Former Democratic presidential candidate and New York City Mayor Bill de Blasio, who has endorsed Vermont Sen. Bernie Sanders for president, recently slammed candidate Michael Bloomberg, who has been rising in the polls following a massive television ad spending spree.
"It's important for people to understand what's happening here," de Blasio said Monday on CNN Newsroom — per Newsweek — before attacking Bloomberg for using over $400 million of his vast wealth to garner votes.
"What it is masking is a lifetime of supporting those in power, he's the epitome of the power structure," he added.
Although the 58-year-old politician acknowledged that Bloomberg did positive things during his time as New York's mayor, he also claimed that he did harm as well.
"He's one of the richest people in the world and he pursued policies in New York City that made income inequality worse, that helped developers and big real estate folks and Wall Street at the expense of working people."Thus far, Bloomberg has spent approximately $418 million on television ads, which is around $100 million more than all of his Democratic competitors combined. The closest to his spending haul is fellow billionaire Tom Steyer, who has spent $194 million.
According to recent data, Bloomberg is in third place in national polling average behind Sanders in first and Joe Biden in second. Despite his polling success, the former mayor did not secure delegates in Iowa or New Hampshire. However, his campaign strategy has decided to skip focus on the early states and bank on a solid performance on Super Tuesday.In recent days, Bloomberg's controversial comments and record have come into the spotlight. Notably, Biden took aim at the billionaire's past and suggested that his spending blitz would ultimately not be enough to succeed in the primary.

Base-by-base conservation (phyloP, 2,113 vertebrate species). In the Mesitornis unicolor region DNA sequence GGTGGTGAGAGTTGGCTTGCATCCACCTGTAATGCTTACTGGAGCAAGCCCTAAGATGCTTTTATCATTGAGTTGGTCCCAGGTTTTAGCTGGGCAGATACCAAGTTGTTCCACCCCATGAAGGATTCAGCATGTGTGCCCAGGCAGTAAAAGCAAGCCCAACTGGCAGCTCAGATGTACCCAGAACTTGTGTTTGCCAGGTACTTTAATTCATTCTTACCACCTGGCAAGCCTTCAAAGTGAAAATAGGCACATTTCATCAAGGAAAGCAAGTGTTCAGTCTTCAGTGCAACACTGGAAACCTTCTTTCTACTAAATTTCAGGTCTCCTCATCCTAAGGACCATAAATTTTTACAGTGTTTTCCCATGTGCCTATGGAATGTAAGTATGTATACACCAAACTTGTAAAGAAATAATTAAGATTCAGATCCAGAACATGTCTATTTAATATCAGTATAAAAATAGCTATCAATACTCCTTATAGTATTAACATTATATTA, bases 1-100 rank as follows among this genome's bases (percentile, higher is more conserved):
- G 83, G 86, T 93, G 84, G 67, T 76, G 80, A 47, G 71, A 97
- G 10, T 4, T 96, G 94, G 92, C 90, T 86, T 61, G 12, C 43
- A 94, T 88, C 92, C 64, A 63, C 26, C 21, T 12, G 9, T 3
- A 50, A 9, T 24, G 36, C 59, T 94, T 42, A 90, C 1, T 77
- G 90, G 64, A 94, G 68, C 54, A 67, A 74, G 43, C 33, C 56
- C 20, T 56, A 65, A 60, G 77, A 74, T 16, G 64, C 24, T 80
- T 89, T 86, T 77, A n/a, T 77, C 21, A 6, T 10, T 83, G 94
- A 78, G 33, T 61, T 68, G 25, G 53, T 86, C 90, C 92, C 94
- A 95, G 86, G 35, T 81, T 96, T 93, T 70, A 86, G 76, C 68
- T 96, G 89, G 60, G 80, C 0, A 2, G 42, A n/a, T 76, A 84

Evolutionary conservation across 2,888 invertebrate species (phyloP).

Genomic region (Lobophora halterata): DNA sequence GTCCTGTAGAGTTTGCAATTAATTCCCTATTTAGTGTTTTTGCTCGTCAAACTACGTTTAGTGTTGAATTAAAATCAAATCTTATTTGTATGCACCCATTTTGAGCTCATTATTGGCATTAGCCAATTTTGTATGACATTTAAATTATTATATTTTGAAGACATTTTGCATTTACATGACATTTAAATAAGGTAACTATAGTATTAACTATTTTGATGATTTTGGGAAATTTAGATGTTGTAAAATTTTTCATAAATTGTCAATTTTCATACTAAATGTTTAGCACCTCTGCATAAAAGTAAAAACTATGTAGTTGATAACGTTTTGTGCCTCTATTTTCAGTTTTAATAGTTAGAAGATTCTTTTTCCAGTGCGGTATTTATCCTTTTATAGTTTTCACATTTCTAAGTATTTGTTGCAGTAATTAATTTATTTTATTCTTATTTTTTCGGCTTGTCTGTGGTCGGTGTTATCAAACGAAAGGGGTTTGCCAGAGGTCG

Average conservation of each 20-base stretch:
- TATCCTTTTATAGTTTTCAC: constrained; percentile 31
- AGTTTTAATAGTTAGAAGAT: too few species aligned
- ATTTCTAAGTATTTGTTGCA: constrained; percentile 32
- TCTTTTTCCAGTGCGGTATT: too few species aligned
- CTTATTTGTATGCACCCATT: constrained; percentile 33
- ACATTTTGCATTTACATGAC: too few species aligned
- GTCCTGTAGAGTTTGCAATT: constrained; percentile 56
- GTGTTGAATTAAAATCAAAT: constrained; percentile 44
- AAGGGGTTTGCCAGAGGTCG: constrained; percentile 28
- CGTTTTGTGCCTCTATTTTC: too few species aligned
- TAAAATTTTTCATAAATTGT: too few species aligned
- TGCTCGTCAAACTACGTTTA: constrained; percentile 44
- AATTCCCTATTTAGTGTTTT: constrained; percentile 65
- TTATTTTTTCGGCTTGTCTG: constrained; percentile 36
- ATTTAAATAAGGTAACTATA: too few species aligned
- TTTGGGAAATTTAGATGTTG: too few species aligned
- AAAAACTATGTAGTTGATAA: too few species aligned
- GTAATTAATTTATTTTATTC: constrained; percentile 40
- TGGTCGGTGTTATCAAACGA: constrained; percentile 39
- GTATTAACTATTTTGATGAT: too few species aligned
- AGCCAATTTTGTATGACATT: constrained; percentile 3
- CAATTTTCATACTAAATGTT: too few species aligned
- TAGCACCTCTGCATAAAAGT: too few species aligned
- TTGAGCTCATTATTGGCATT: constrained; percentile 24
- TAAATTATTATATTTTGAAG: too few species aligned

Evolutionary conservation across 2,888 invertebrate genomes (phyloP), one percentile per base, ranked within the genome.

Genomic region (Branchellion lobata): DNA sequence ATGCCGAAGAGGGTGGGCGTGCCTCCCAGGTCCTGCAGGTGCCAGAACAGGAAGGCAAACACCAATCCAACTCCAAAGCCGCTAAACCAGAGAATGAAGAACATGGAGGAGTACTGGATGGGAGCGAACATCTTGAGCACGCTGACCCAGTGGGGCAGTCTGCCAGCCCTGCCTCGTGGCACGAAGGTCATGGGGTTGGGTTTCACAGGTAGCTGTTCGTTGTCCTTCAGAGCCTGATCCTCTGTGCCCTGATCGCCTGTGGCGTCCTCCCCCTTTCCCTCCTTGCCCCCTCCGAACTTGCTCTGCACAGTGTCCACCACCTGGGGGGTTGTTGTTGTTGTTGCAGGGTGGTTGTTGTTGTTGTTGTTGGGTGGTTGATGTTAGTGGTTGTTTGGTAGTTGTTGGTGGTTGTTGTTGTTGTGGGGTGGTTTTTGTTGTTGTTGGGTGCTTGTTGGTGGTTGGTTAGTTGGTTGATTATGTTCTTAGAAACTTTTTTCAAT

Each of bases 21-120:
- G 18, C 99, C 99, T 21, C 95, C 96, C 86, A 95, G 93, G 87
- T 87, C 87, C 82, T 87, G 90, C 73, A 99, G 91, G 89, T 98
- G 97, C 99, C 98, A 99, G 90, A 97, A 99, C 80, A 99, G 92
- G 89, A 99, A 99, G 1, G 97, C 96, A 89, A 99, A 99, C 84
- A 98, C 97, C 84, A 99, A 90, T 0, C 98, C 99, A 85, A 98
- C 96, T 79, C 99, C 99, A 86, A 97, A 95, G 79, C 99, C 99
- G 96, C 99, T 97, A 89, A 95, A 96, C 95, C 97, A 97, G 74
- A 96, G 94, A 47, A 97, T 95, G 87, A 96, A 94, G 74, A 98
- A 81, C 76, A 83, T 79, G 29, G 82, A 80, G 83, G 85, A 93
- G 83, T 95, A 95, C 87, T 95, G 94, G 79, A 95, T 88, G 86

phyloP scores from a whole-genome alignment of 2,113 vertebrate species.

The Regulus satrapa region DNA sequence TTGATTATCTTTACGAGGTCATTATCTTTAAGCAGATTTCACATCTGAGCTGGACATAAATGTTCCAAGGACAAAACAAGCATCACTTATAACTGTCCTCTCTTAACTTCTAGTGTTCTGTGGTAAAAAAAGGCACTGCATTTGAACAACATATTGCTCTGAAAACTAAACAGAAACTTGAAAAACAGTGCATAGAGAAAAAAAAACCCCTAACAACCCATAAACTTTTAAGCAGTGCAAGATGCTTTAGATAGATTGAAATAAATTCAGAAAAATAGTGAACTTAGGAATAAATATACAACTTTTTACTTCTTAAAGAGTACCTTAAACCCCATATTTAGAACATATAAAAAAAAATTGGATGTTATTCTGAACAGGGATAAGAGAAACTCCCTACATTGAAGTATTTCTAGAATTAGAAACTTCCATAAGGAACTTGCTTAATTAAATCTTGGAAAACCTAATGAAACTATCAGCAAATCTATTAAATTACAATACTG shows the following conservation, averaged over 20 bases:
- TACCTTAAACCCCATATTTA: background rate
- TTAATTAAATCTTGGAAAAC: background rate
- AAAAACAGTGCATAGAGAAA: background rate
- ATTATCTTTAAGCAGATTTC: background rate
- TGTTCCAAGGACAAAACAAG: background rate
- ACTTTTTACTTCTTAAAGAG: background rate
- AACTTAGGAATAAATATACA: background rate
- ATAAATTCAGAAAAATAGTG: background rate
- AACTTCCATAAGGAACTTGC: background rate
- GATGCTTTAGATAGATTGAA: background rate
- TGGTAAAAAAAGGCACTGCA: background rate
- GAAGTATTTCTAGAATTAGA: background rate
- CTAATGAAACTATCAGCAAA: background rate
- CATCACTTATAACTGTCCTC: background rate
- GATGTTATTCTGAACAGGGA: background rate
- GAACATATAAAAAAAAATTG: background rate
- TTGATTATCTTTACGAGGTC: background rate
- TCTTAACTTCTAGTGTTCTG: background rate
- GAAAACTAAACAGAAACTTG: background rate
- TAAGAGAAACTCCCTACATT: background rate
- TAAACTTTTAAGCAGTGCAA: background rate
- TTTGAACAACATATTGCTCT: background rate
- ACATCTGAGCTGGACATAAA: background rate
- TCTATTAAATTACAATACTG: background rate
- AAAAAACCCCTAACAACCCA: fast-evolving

"Sixty billion dollars can buy you a lot of advertising, but it can't erase your record," the former vice president said during a Sunday interview with NBC News' Meet the Press.
Bloomberg's remarks on the stop-and-frisk policy he enacted during his time as New York City mayor received praise from white nationalist Richard Spencer. The blessing comes as the billionaire received flak from everyone from Donald Trump — who called him racist — to New York Rep. Alexandria Ocasio-Cortez.
"People lost their fathers, people lost their brothers," the 30-year-old politician said of those arrested under Bloomberg's controversial policy.
Bloomberg also took criticism for his claim that the 2008 housing crisis was fueled by the end of "redlining" — the systematic denial of services to specific neighborhoods, often low-income and majority-minority.